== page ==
Parenting Class

This Month’s Parenting Class: Do I Parent Using Shame?

Our family vacationed at a cabin nearby one weekend. My son, who has ADHD and is a highly sensitive child, was a little overwhelmed with his new surroundings and was quote “bouncing off the walls.” He could hardly contain himself as he ran up and down the stairs, asked the same questions over and over, and was incessantly picking on his younger sister. I had, had enough and exasperated, I asked the question, “What is wrong with you?!?!?”

Have you ever done this? Have you ever used these words or something like them? Many of us have, we may not do it intentionally, but when we are pushed to our limit we can easily fall into making an unwanted behavior our child is expressing, about them personally, and not about the behavior itself. Shame seeks to harm, not guide the child in correcting the behavior. This is actually not effective in getting them to change their behavior, and can do harm to their identity.

The problem for most of us is, we don’t necessary recognize when we are “shaming” our children in our effort to discipline them. If we can become aware of our propensity to shame, then we can take steps to use other tools when disciplining. Here are some symptoms of shame-based parenting that might help you decide if this is a repetitive issue for you. Here are a few questions you may ask yourself.

1. Did I grow up in a “Toxic Shame” environment? Studies show that if you have been raised in an environment where your parents used “shaming” to parent you, you will unintentionally do the same thing. None of us were born with a parenting manual so we use the tools of experience and environment until we educate ourselves with other options. If you have suffered abuse as a child in any capacity, or had parents who struggled with addiction, it is highly likely you suffered shame based parenting as well.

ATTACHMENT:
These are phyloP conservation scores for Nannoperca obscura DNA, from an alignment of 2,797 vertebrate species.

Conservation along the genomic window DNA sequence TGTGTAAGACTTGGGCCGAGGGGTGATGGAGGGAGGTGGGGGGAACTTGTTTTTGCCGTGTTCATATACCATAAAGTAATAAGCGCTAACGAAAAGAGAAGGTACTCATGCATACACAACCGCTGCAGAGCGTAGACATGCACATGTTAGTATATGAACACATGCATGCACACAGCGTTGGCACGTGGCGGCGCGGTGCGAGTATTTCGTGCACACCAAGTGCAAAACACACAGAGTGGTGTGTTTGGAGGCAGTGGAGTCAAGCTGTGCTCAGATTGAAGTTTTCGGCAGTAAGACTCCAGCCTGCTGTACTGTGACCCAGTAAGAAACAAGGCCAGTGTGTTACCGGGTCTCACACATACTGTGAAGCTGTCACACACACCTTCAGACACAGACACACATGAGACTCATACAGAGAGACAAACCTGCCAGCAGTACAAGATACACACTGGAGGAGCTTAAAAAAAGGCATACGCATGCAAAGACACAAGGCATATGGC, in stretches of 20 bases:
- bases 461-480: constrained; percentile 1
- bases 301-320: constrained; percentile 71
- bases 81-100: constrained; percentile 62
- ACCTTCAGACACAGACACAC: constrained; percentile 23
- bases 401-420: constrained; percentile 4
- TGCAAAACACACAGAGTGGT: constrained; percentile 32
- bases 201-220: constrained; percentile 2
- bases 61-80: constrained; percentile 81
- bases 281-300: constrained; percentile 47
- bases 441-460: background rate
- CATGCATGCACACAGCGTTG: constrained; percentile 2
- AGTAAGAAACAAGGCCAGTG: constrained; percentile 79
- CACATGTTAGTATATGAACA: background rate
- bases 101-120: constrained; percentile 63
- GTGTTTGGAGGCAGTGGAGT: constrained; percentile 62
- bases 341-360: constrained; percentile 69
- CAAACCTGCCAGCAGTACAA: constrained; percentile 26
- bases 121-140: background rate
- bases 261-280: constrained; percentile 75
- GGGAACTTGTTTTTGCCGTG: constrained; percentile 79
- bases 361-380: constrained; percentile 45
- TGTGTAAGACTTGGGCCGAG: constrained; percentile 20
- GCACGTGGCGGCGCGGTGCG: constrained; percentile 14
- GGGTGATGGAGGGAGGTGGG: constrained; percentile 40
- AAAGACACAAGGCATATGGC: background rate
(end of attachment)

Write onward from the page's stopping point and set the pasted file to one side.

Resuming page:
2. Do you withdraw when you are hurt? Many times we as parents will hear a voice inside our heads that speaks to our insecurities. A constant critic ready to berate us at every turn for every decision made. If this sounds familiar to you, odds are these feelings may come out as anger in relationship to disciplining your children. We do not live in a vacuum. What we believe about ourselves will affect how our children view themselves.

3. Is your discipline mostly consistent? When children are criticized for a behavior one day and the same behavior is ignored the next day, it tells the child that it is not the behavior that is “wrong” but that “they” are wrong.

Parenting is hard. I don’t have to say this to you, I’m guessing you already know this, but let me say it again anyway, It .Is. Hard. We long so desperately to do it right and we are fallen human beings who get it wrong in some way, every day. This can feel overwhelming at times. Know that becoming aware of your parenting tendencies can lead you out of shame, and into an empowerment that you can actually DO something to change. Shame based parenting can be learned but it can be unlearned as well. There is hope for us and if we are willing to confess our struggles we can become more emotionally healthy parents and raise more emotionally healthy children.

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